Nanotechnology describes a wide range of technologies and materials that create, manipulate, or use particles of the same minute size. The materials used, known as nanoparticles, have dimensions roughly between 1 and 100 nanometers (nm), each nanometer being only 1 billionth of a meter.

It is difficult to determine the health and safety concerns associated with the use of nanotechnology because each type of nanomaterial is different. Since they are characterized by their size rather than their material composition, different sets of nanoparticles will have unique effects.

Additionally, research on the potential applications of nanotechnology is rapidly expanding worldwide and, according to the National Institute for Occupational Health and Safety (NIOSH), new consumer products using nanotechnology are emerging at a rate of three to four per week. Furthermore, NIOSH estimates that within the next decade, two million workers will be employed in the nanotechnology industry, making health and safety research even more crucial than it was before.

What Are Nanoparticles?

Nanoparticles occur naturally, but can also be man-made. Man-made sources of nanoparticles include combustion by-products from, for example, welding, cooking, and diesel exhaust. Naturally occurring nanoparticles can be found in viruses and volcanic ash, as well as be produced by algae and plants.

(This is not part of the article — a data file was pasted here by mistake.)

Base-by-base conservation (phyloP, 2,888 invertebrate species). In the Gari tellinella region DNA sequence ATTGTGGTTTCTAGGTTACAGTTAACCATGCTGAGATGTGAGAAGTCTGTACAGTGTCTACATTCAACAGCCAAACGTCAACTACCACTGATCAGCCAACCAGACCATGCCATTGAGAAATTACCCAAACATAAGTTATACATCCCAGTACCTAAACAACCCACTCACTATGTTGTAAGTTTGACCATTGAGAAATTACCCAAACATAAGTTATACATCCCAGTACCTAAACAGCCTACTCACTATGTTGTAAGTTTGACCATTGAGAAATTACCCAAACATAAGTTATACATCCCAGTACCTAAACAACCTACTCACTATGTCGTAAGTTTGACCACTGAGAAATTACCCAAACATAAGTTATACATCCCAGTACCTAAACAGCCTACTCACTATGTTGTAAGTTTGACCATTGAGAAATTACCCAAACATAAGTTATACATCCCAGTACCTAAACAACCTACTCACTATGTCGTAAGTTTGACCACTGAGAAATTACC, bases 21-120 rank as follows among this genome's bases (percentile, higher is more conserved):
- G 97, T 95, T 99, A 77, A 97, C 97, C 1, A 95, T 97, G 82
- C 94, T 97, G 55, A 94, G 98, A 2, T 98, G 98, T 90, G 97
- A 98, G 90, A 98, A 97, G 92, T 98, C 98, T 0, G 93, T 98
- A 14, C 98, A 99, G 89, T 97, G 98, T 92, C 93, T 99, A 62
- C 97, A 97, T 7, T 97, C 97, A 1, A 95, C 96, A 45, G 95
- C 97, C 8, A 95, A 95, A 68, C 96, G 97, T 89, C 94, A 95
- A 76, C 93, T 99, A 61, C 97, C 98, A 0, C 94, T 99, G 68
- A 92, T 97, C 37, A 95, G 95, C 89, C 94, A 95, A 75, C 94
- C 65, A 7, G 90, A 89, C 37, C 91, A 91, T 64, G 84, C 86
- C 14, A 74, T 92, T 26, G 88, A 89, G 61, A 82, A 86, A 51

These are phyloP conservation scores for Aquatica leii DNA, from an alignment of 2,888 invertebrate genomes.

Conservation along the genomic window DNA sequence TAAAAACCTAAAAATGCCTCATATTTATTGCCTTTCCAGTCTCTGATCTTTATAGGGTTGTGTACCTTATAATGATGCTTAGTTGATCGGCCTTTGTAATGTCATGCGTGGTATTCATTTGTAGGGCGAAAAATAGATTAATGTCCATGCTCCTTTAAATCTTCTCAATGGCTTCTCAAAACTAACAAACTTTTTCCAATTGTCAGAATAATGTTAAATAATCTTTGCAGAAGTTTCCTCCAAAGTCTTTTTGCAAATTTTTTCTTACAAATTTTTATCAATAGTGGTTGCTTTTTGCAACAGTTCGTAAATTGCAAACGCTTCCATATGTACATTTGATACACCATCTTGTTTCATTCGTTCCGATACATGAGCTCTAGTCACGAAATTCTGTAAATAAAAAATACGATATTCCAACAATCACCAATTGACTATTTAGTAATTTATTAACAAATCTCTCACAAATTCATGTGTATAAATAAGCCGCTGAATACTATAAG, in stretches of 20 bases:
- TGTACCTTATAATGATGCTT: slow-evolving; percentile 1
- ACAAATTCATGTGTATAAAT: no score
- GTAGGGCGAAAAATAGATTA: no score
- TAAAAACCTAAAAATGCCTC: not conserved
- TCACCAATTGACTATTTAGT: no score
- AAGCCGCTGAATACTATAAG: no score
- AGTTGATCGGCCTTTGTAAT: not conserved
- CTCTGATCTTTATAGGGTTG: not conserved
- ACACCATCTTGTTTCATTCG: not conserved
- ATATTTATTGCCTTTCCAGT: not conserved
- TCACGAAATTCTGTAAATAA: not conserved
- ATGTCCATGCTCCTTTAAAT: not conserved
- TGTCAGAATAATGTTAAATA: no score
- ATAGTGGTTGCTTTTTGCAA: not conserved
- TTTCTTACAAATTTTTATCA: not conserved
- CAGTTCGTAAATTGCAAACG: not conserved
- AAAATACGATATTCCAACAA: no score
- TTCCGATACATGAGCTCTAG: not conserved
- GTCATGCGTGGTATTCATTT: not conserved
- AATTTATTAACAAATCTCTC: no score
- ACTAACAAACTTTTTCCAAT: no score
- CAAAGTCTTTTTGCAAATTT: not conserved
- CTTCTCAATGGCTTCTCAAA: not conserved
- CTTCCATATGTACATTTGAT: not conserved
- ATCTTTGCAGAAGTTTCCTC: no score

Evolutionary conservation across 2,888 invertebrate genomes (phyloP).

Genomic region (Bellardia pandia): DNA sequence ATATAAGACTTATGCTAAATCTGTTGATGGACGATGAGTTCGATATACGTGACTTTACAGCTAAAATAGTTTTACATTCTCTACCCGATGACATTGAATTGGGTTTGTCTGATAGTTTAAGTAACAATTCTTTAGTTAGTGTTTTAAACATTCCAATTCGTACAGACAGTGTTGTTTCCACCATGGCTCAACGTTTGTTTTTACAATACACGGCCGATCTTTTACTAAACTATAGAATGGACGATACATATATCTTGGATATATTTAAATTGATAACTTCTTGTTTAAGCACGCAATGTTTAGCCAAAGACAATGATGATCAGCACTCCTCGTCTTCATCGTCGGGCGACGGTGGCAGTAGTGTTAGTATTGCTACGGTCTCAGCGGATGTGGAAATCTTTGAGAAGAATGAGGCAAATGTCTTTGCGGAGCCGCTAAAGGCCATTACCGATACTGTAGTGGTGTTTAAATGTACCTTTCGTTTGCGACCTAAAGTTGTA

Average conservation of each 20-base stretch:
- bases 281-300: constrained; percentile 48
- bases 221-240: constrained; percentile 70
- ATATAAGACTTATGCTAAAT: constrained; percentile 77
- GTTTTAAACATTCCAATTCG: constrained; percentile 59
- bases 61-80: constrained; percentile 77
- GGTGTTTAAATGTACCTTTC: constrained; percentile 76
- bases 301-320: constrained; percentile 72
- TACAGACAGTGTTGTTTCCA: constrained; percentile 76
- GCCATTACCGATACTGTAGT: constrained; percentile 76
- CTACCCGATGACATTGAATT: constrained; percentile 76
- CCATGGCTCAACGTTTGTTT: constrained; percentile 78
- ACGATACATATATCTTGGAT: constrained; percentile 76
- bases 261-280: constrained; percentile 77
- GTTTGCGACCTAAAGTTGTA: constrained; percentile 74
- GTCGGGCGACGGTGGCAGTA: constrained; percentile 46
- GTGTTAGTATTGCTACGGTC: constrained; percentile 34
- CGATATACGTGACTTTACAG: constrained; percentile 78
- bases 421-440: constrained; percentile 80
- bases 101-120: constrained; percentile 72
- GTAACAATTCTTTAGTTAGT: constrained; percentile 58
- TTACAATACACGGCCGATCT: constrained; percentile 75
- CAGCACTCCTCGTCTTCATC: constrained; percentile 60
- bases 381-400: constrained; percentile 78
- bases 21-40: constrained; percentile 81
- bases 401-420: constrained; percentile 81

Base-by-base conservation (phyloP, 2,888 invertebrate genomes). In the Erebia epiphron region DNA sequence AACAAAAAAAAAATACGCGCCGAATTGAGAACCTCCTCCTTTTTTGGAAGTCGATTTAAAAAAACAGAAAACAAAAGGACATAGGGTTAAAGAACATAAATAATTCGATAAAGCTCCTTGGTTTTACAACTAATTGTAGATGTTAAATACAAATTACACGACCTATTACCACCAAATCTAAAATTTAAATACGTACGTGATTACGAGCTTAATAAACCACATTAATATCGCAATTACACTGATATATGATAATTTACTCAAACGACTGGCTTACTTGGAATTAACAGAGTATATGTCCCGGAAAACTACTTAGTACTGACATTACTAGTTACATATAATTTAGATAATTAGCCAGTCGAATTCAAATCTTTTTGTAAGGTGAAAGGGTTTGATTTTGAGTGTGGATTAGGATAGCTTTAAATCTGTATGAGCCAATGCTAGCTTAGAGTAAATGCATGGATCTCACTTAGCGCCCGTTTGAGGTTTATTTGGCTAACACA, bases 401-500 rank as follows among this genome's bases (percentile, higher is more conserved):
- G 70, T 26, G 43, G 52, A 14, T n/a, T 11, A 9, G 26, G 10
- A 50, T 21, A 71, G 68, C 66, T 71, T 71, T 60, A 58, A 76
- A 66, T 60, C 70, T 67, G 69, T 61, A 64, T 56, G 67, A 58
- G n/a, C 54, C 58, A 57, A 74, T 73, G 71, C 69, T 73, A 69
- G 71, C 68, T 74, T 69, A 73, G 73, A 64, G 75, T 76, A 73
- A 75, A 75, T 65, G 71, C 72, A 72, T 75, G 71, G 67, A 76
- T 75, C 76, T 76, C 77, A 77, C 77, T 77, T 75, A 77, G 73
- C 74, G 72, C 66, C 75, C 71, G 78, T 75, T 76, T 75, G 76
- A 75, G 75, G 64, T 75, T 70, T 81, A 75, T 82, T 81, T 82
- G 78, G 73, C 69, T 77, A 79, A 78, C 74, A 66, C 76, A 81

How Is Nanotechnology Used?

Nanotechnology is now a feature of many industries. Some common commercially available uses include:

  • Computer hard drives which use the magnetic properties of nanoparticles to store data
  • Water filtration systems
  • Medical applications, such as dental bonding agents, as well as for dressing burns and wounds
  • Protective and glare-reducing coatings for eyeglasses and cars
  • Cosmetics and sunscreens (find out more about UV Risk in the Workplace)
  • Sports equipment, such as longer-lasting tennis balls

Risk to Workers: Health Concerns

Nanomaterials pose an occupational health hazard due to their potential to enter the body. Since most nanomaterials are airborne nanoparticles, the most common route of entry into the body is through the respiratory system. Additionally, nanoparticles may also be ingested or come into direct contact with the skin. The main health concerns associated with nanomaterials, then, are that they can be easily inhaled and deposited in the respiratory tract and can enter the blood stream and translocate to other organs.

Furthermore, research have shown that:

  • Nanoparticles can cause pulmonary inflammation and lung tumors
  • The chemical composition, crystal structure, and size of nanoparticles can influence their oxidant generation properties, becoming toxic to cells
  • Workers exposed to airborne nanomaterials reported adverse lung effects including obstructive lung diseases (e.g., asthma, bronchitis, and chronic obstructive pulmonary disease [COPD]), fibrotic lung disease, as well as lung function decrements (learn more about Work-related Asthma)

Risk to Workers: Safety Concerns

At present, not much research has been done regarding the physical and chemical characteristics of nanoparticles. So, we have insufficient information to allow us to get a clear picture of the safety concerns. However, when compared to materials with similar mass concentrations, as well as the unique chemical compositions of nanomaterials, it can be assumed that nanoparticles can be highly combustible, posing a serious fire and explosion risk.

Factors Affecting Workers’ Exposure to Nanomaterials